Recently a British court ordered researchers to withdraw a paper, “Dismantling Megamos Security: Wirelessly Lockpicking a Vehicle Immobiliser” from next week’s USENIX Security Symposium. This is a blow not only to academic freedom but also to progress in vehicle security. And for those of us who have worked in security for a long time, it raises bad memories of past attempts to silence researchers, which have touched many of us over the years.
The paper, by Flavio Garcia of the University of Birmingham and Roel Verdult and Baris Ege of Radboud University Niemegen, would have discussed the operation and security of Megamos, a cryptography-based system used in most or all recent Volkswagen-made vehicles. Megamos wirelessly authenticates a key to the car, and vice versa, so that the car can be started only by an authorized key. Unfortunately, as the paper would have explained, Megamos has vulnerabilites that would allow an attacker to start the car without a legitimate key in some circumstances.
There is a fallacy, typically more common among non-experts, that only “constructive” security research—that is, research that claims to describe a secure system—has value. In fact, case studies of vulnerabilities can be very valuable. Given that most security systems turn out to be vulnerable, it pays to understand in detail how and why sophisticated designers end up shipping vulnerable technologies—which is exactly what the Megamos paper was apparently trying to do.
This case has strong echoes of an incident in 2001, when the Recording Industry Association of America and some other entities threatened to sue my colleagues and me over our case study of several copy protection technologies for compact discs. The RIAA and friends threatened to sue us and others if we went ahead with publication of our paper. Under these threats, we withdrew the paper from its original venue and went to court to secure the right to publish. With help from the EFF, USENIX, and others, we were eventually able to publish our work in the 2001 USENIX Security Symposium.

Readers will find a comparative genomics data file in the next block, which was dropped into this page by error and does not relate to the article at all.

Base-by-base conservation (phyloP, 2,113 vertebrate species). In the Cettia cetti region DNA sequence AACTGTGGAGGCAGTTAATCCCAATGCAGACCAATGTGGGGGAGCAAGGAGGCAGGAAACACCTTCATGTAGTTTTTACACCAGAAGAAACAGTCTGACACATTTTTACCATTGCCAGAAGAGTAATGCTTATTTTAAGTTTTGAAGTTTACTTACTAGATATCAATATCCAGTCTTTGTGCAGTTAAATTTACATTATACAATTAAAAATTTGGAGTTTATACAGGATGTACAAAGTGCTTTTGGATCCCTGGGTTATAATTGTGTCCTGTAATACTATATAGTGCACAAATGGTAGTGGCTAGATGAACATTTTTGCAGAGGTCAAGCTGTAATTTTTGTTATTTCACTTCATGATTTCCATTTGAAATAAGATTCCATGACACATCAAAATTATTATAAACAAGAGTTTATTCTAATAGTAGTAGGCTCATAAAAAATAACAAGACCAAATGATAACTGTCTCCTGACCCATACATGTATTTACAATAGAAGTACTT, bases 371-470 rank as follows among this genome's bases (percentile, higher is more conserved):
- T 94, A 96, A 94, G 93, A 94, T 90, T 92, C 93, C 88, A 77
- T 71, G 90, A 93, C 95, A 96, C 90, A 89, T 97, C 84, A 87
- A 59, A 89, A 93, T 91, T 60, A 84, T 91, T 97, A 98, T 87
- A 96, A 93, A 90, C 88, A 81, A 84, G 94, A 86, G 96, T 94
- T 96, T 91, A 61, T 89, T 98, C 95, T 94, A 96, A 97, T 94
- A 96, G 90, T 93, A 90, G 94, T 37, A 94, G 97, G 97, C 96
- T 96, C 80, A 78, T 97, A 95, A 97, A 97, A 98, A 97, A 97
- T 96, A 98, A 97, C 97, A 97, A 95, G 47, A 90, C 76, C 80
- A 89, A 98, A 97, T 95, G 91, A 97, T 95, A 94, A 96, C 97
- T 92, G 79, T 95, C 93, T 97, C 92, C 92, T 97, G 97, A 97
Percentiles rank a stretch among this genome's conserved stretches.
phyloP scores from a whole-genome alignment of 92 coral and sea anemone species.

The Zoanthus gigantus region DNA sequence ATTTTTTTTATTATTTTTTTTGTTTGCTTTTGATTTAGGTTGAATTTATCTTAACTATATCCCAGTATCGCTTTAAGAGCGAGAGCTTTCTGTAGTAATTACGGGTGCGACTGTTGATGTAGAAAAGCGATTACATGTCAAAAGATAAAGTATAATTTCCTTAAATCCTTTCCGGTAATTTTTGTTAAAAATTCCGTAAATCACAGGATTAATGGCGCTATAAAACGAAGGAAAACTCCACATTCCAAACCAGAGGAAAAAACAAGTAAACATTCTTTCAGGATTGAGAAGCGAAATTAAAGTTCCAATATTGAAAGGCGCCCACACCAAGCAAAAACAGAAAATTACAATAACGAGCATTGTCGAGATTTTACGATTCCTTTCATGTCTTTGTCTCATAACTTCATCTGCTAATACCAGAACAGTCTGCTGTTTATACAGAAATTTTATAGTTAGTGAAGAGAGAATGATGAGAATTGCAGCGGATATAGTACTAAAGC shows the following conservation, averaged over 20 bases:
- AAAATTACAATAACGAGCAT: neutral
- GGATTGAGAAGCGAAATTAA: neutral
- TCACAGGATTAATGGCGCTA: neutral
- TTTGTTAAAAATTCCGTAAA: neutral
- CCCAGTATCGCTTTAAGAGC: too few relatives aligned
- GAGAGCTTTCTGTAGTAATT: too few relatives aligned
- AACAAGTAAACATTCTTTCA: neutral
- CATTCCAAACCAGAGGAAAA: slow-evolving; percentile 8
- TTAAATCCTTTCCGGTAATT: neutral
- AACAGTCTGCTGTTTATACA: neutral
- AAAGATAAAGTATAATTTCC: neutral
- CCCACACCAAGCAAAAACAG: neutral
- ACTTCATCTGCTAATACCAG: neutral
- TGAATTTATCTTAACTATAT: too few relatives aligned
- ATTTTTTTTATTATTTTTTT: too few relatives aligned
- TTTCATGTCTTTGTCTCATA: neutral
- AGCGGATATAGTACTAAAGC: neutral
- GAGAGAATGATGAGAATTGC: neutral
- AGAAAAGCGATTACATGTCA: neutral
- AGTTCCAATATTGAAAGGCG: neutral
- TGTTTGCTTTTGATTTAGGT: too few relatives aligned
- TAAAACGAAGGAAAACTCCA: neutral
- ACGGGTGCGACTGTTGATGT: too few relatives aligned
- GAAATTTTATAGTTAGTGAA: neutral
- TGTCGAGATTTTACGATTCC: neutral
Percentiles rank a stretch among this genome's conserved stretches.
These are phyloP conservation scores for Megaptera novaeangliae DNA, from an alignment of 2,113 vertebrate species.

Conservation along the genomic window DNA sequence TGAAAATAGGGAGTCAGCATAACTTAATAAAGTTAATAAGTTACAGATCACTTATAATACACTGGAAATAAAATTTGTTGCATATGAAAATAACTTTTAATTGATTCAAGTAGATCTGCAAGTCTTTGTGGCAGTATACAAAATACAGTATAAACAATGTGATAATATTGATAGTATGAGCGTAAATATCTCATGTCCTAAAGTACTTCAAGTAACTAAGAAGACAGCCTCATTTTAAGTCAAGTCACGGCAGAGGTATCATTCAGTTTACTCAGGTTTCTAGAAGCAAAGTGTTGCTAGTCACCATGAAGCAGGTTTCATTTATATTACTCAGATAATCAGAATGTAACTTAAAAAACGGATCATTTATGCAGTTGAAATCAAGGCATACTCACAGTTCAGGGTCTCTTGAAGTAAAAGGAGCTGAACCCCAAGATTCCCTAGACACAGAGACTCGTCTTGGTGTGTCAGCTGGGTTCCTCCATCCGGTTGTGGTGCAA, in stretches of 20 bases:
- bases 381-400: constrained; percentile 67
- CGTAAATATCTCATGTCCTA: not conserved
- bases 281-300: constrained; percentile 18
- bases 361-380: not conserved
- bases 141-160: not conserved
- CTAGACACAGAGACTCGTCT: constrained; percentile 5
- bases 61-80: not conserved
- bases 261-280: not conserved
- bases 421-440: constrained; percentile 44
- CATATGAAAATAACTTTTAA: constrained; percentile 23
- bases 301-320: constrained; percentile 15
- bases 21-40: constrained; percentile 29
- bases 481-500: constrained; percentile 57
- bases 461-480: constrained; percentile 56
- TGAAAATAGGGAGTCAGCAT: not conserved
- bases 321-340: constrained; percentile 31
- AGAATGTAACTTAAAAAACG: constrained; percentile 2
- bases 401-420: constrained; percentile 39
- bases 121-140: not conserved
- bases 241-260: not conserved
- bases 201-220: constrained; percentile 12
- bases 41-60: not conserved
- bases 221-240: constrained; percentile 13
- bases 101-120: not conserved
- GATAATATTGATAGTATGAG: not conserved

The two cases are similar in many ways. Both involved a case study paper that described how a technology worked and why it was vulnerable. Both papers were fully peer reviewed and accepted for publication, and in both cases affected companies knew about the papers well in advance but acted only late in the game to try to block publication. We faced threats of a lawsuit, whereas the Megamos researchers were actually ordered by a court not to publish (pending further court proceedings). And in both cases the threatening companies seemed to be motivated mostly by a fear of embarrassment due to their poor engineering choices becoming public.
As usual, the attempt to avoid embarrassment will fail. By trying to block publication, the company is effectively admitting that it has something to hide and that the paper is correct in saying that Megamos is vulnerable. Of course trying to block the paper will only draw more attention to the flawed technologies. But what the company might succeed in doing is to withhold from researchers and practitioners the main value of the paper, which is its diagnosis of exactly what went wrong and why, that is, the lessons it teaches for the future.
This is yet another example of the legal system’s apparent ambivalence about security research. We hear that digital insecurity is a major challenge facing society. But at the same time the law seems too eager to block or deter the very research and scholarly communication that can help us learn how to do better.